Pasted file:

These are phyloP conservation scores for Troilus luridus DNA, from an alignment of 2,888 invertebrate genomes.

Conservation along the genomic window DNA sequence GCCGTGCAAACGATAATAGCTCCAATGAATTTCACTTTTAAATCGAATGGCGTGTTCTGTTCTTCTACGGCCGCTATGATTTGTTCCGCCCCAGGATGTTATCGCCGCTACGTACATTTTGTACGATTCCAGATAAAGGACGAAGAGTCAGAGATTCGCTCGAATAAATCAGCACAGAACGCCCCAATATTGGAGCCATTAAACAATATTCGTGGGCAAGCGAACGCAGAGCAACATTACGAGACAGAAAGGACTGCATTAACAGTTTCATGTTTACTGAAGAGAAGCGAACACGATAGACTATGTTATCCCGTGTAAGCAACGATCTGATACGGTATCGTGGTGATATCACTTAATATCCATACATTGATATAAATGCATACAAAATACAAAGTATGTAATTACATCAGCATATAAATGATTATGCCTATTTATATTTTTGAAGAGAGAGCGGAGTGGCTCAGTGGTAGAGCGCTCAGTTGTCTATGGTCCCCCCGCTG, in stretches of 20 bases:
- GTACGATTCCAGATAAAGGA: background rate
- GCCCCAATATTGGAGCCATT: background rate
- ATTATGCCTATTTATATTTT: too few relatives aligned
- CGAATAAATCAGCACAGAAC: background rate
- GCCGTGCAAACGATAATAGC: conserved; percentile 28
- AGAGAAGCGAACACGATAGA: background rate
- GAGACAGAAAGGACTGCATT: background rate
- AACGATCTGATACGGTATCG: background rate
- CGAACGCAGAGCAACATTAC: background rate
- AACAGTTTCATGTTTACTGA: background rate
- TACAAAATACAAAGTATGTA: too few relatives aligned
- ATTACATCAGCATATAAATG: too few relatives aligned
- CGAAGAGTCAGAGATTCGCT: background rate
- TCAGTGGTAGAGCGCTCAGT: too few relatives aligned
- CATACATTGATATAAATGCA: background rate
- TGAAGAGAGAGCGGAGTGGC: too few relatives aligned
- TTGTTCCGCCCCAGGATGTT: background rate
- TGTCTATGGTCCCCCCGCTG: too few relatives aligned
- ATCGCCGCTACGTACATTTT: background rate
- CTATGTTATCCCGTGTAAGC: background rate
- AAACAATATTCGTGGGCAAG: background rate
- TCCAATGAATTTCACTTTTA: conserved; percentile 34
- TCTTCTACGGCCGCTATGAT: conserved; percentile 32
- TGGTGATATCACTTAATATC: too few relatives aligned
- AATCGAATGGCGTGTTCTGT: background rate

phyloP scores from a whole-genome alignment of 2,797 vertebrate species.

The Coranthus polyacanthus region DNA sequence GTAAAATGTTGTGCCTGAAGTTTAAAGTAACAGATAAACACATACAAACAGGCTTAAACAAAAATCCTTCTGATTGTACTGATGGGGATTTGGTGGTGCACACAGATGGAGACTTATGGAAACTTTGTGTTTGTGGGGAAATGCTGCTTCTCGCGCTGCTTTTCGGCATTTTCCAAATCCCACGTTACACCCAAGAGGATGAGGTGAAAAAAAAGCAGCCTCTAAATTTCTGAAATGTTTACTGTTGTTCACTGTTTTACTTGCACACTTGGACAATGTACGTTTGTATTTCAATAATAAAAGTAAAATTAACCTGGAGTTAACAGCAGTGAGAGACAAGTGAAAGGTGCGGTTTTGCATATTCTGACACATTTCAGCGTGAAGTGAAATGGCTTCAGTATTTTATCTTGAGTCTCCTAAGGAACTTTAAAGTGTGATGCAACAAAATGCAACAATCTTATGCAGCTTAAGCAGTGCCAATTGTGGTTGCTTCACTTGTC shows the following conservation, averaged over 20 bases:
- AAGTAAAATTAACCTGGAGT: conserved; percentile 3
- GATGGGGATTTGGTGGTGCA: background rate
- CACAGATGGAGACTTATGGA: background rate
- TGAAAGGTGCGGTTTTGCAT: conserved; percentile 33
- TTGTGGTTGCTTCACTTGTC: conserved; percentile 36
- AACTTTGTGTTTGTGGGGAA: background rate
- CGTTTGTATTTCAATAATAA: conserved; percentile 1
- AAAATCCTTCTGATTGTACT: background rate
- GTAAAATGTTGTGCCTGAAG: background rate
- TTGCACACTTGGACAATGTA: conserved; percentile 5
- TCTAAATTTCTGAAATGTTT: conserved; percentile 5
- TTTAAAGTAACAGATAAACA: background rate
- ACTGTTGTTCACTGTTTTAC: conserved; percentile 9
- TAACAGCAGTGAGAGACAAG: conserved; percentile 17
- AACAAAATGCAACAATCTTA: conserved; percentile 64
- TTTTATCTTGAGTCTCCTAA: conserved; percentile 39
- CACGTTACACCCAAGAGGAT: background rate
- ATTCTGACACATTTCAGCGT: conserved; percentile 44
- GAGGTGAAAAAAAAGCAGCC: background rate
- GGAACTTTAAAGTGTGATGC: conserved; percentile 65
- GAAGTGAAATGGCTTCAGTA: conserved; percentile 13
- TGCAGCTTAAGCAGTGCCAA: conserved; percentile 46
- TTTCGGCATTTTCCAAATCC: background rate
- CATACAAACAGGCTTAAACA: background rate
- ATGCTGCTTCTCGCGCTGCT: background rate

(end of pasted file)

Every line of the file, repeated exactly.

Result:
These are phyloP conservation scores for Troilus luridus DNA, from an alignment of 2,888 invertebrate genomes.

Conservation along the genomic window DNA sequence GCCGTGCAAACGATAATAGCTCCAATGAATTTCACTTTTAAATCGAATGGCGTGTTCTGTTCTTCTACGGCCGCTATGATTTGTTCCGCCCCAGGATGTTATCGCCGCTACGTACATTTTGTACGATTCCAGATAAAGGACGAAGAGTCAGAGATTCGCTCGAATAAATCAGCACAGAACGCCCCAATATTGGAGCCATTAAACAATATTCGTGGGCAAGCGAACGCAGAGCAACATTACGAGACAGAAAGGACTGCATTAACAGTTTCATGTTTACTGAAGAGAAGCGAACACGATAGACTATGTTATCCCGTGTAAGCAACGATCTGATACGGTATCGTGGTGATATCACTTAATATCCATACATTGATATAAATGCATACAAAATACAAAGTATGTAATTACATCAGCATATAAATGATTATGCCTATTTATATTTTTGAAGAGAGAGCGGAGTGGCTCAGTGGTAGAGCGCTCAGTTGTCTATGGTCCCCCCGCTG, in stretches of 20 bases:
- GTACGATTCCAGATAAAGGA: background rate
- GCCCCAATATTGGAGCCATT: background rate
- ATTATGCCTATTTATATTTT: too few relatives aligned
- CGAATAAATCAGCACAGAAC: background rate
- GCCGTGCAAACGATAATAGC: conserved; percentile 28
- AGAGAAGCGAACACGATAGA: background rate
- GAGACAGAAAGGACTGCATT: background rate
- AACGATCTGATACGGTATCG: background rate
- CGAACGCAGAGCAACATTAC: background rate
- AACAGTTTCATGTTTACTGA: background rate
- TACAAAATACAAAGTATGTA: too few relatives aligned
- ATTACATCAGCATATAAATG: too few relatives aligned
- CGAAGAGTCAGAGATTCGCT: background rate
- TCAGTGGTAGAGCGCTCAGT: too few relatives aligned
- CATACATTGATATAAATGCA: background rate
- TGAAGAGAGAGCGGAGTGGC: too few relatives aligned
- TTGTTCCGCCCCAGGATGTT: background rate
- TGTCTATGGTCCCCCCGCTG: too few relatives aligned
- ATCGCCGCTACGTACATTTT: background rate
- CTATGTTATCCCGTGTAAGC: background rate
- AAACAATATTCGTGGGCAAG: background rate
- TCCAATGAATTTCACTTTTA: conserved; percentile 34
- TCTTCTACGGCCGCTATGAT: conserved; percentile 32
- TGGTGATATCACTTAATATC: too few relatives aligned
- AATCGAATGGCGTGTTCTGT: background rate

phyloP scores from a whole-genome alignment of 2,797 vertebrate species.

The Coranthus polyacanthus region DNA sequence GTAAAATGTTGTGCCTGAAGTTTAAAGTAACAGATAAACACATACAAACAGGCTTAAACAAAAATCCTTCTGATTGTACTGATGGGGATTTGGTGGTGCACACAGATGGAGACTTATGGAAACTTTGTGTTTGTGGGGAAATGCTGCTTCTCGCGCTGCTTTTCGGCATTTTCCAAATCCCACGTTACACCCAAGAGGATGAGGTGAAAAAAAAGCAGCCTCTAAATTTCTGAAATGTTTACTGTTGTTCACTGTTTTACTTGCACACTTGGACAATGTACGTTTGTATTTCAATAATAAAAGTAAAATTAACCTGGAGTTAACAGCAGTGAGAGACAAGTGAAAGGTGCGGTTTTGCATATTCTGACACATTTCAGCGTGAAGTGAAATGGCTTCAGTATTTTATCTTGAGTCTCCTAAGGAACTTTAAAGTGTGATGCAACAAAATGCAACAATCTTATGCAGCTTAAGCAGTGCCAATTGTGGTTGCTTCACTTGTC shows the following conservation, averaged over 20 bases:
- AAGTAAAATTAACCTGGAGT: conserved; percentile 3
- GATGGGGATTTGGTGGTGCA: background rate
- CACAGATGGAGACTTATGGA: background rate
- TGAAAGGTGCGGTTTTGCAT: conserved; percentile 33
- TTGTGGTTGCTTCACTTGTC: conserved; percentile 36
- AACTTTGTGTTTGTGGGGAA: background rate
- CGTTTGTATTTCAATAATAA: conserved; percentile 1
- AAAATCCTTCTGATTGTACT: background rate
- GTAAAATGTTGTGCCTGAAG: background rate
- TTGCACACTTGGACAATGTA: conserved; percentile 5
- TCTAAATTTCTGAAATGTTT: conserved; percentile 5
- TTTAAAGTAACAGATAAACA: background rate
- ACTGTTGTTCACTGTTTTAC: conserved; percentile 9
- TAACAGCAGTGAGAGACAAG: conserved; percentile 17
- AACAAAATGCAACAATCTTA: conserved; percentile 64
- TTTTATCTTGAGTCTCCTAA: conserved; percentile 39
- CACGTTACACCCAAGAGGAT: background rate
- ATTCTGACACATTTCAGCGT: conserved; percentile 44
- GAGGTGAAAAAAAAGCAGCC: background rate
- GGAACTTTAAAGTGTGATGC: conserved; percentile 65
- GAAGTGAAATGGCTTCAGTA: conserved; percentile 13
- TGCAGCTTAAGCAGTGCCAA: conserved; percentile 46
- TTTCGGCATTTTCCAAATCC: background rate
- CATACAAACAGGCTTAAACA: background rate
- ATGCTGCTTCTCGCGCTGCT: background rate